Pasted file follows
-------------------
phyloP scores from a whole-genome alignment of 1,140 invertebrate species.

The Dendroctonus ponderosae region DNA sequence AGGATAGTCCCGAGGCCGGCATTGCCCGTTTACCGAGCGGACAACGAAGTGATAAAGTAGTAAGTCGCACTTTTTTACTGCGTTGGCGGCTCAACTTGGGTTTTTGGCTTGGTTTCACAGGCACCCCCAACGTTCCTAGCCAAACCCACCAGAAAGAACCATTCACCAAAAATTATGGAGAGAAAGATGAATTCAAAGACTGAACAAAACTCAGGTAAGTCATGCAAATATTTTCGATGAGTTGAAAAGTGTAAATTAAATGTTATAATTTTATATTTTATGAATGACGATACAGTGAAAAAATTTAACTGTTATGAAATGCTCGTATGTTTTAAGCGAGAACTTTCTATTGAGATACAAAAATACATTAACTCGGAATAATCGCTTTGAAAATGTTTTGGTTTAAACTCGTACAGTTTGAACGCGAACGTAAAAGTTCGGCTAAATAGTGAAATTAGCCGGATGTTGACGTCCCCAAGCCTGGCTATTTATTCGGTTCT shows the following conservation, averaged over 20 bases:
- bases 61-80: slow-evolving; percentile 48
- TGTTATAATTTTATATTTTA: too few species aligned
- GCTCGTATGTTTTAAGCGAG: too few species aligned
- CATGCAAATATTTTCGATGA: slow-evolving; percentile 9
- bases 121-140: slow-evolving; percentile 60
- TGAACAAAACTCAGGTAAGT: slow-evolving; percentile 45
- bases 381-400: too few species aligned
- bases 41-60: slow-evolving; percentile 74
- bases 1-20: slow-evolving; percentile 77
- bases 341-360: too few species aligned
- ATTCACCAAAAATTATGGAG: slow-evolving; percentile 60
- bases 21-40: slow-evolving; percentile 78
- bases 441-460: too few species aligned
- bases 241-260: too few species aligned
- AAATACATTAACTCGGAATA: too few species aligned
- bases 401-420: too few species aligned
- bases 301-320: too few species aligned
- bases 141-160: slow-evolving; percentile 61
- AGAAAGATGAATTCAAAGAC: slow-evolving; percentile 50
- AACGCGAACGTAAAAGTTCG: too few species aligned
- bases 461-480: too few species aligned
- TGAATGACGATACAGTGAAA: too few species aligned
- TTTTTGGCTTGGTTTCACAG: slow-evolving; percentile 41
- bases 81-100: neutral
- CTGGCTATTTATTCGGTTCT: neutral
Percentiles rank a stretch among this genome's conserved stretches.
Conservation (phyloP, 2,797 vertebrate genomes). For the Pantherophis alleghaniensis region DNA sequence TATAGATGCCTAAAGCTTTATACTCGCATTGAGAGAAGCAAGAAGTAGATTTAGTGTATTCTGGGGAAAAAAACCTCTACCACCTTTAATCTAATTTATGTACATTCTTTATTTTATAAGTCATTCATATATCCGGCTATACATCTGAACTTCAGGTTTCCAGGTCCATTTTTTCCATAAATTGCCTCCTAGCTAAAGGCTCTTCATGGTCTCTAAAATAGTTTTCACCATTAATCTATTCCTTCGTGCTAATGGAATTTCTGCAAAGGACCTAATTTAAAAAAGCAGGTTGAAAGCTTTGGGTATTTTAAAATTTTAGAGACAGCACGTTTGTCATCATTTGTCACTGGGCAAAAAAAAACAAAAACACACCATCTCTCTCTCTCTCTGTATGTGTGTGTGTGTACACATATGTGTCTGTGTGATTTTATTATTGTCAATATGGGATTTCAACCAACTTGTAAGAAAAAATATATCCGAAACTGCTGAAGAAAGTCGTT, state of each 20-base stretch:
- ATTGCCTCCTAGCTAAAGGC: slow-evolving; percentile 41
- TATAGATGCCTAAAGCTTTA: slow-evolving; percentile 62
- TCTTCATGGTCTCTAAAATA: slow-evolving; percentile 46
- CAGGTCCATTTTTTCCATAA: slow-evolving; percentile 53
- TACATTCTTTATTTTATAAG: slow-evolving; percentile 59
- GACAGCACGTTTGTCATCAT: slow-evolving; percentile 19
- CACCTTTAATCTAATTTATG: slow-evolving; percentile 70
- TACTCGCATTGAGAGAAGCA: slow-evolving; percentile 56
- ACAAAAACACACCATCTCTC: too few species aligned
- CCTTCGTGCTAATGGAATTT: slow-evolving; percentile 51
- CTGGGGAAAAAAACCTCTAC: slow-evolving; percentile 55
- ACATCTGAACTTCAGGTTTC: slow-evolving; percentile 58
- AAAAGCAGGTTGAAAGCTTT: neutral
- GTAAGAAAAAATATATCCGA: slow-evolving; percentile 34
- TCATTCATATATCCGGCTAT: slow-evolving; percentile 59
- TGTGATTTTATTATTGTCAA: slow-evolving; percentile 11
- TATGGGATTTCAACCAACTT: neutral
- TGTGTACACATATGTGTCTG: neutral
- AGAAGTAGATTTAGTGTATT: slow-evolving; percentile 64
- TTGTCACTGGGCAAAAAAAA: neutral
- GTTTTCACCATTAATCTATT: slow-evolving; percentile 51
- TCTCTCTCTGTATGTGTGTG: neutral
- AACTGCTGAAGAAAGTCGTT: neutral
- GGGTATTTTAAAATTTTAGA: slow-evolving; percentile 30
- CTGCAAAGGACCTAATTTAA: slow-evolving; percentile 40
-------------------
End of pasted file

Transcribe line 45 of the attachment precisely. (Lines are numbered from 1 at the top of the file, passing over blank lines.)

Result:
- TGTGATTTTATTATTGTCAA: slow-evolving; percentile 11